Like flood insurance, earthquake coverage can be expensive if you need it. Commercial insurers tend to price it more dearly just after an earthquake.
Employee Dishonesty Insurance
If you have employees who handle money or securities or are in a position to compromise the value of your assets through a dishonest act, you need this insurance.
Employment Practices Liability Insurance
Often issued as a separate policy, but also found as an endorsement to a liability or D&O policy, this liability insurance protects employers against charges of discrimination, wrongful discharge, sexual harassment, hostile work environment and similar work-related acts.
Equipment Breakdown Insurance
Equipment breakdown insurance can cover an extensive list of equipment, including piping, turbines, engines, pumps, compressors, electrical panels, generators and more. This insurance covers failure of many kinds of equipment, including boilers, machinery and electrical equipment.
Flood Insurance – Commercial
Because the risk of flood is so great in the areas where flood insurance is actually needed, insurers are reluctant to provide it. Most flood insurance in the U.S. is provided by the National Flood Insurance Program, and the insurance companies that provide it do so through this program. For large risks, a DIC may be negotiated to cover flood.
Kidnap and Ransom
If your firm has foreign locations or employees who travel on business internationally, you, your employees and their families have an exposure to ransom and extortion. These policies can pay the ransom and extortion amounts and related expenses, such as independent negotiators and travel and accommodation. Coverage may also apply to legal liability the firm may incur because it was negligent in hostage retrieval.
Liquor Liability Insurance
General liability policies include liquor liability coverage when the insured is not in the business of selling or providing alcoholic beverages and cover host or incidental liability, such as office parties or events the firm may sponsor.
A bar, tavern, restaurant, store or other entity engaged in trade relating to alcoholic beverages needs to specially include coverage in its general liability program.
Like other professional liability coverages, this covers negligence or wrongdoing, in this case by a medical professional, including failure to exercise the care, knowledge or skill appropriate for the circumstances. Most policies are claims-made, covering professionals only during the term of the policy. Insureds can often buy “tail” and “nose” coverage to make retroactive the effective date of coverage and to extend the deadline for claim-filing beyond the policy expiration date, respectively.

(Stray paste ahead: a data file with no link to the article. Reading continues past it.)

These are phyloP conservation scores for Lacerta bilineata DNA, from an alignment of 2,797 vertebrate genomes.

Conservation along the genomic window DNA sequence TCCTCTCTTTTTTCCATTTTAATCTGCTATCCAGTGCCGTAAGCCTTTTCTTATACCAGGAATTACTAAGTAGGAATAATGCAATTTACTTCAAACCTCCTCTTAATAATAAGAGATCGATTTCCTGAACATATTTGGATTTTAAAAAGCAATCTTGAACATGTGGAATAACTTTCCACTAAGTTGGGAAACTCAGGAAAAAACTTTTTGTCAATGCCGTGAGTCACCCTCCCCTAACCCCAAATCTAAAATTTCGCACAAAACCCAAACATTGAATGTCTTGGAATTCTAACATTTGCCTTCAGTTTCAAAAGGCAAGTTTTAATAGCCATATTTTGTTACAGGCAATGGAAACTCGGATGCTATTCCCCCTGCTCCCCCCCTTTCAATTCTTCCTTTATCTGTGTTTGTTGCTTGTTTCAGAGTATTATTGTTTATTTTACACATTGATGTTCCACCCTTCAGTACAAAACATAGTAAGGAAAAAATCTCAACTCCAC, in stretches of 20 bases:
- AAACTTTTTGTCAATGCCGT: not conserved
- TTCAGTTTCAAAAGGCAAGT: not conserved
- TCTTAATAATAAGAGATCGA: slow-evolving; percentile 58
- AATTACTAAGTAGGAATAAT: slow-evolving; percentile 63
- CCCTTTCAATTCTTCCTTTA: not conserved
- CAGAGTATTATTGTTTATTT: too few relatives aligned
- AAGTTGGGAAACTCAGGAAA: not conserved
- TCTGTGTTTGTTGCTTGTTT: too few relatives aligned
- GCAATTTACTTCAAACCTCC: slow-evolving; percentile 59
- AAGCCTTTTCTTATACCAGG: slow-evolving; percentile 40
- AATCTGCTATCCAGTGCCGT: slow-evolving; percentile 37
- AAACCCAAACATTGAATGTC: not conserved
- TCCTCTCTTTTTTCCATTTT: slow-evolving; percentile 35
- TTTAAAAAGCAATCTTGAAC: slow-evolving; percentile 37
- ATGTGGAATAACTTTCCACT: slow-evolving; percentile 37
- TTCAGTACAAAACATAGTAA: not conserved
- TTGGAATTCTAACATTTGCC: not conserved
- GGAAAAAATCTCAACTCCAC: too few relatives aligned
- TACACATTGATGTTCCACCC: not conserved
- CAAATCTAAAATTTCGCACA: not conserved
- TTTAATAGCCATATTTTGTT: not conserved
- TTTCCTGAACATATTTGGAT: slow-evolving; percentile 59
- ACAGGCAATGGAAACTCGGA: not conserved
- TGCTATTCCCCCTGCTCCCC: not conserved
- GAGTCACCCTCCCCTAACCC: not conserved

Like host liquor and advertising liability, this coverage is found in most liability policies, including packages such as the BOP, for businesses with no specific exposure. However, a manufacturer or even a seller of products probably has a much greater than average exposure and may need a specific product liability policy to protect it from loss or injury arising from defects or the malfunction of its product.
Professional Liability Insurance
Also known as errors and omissions insurance, this insurance is available for a variety of occupations. It covers negligence or wrongdoing of the professional, including failure to exercise the care, knowledge or skill appropriate for the circumstances.
Special Event Insurance
When putting on a big special event, such as a concert, festival or golf tournament, a lot can go wrong…the artist doesn’t show up, the hall burns down the night before or it rains. For many events, you can buy insurance that will reimburse the losses you may incur when something goes wrong.
Surety and Fidelity Bonds
Fidelity bonds are, like surety bonds, contracts between three parties (in this instance: the insurer, the employee and the employer) and they provide protection against employee dishonesty; we describe that coverage above. A surety bond is a promise by the insurer (or indemnitor) to pay an indemnitee should the principal (or insured) default on the obligation.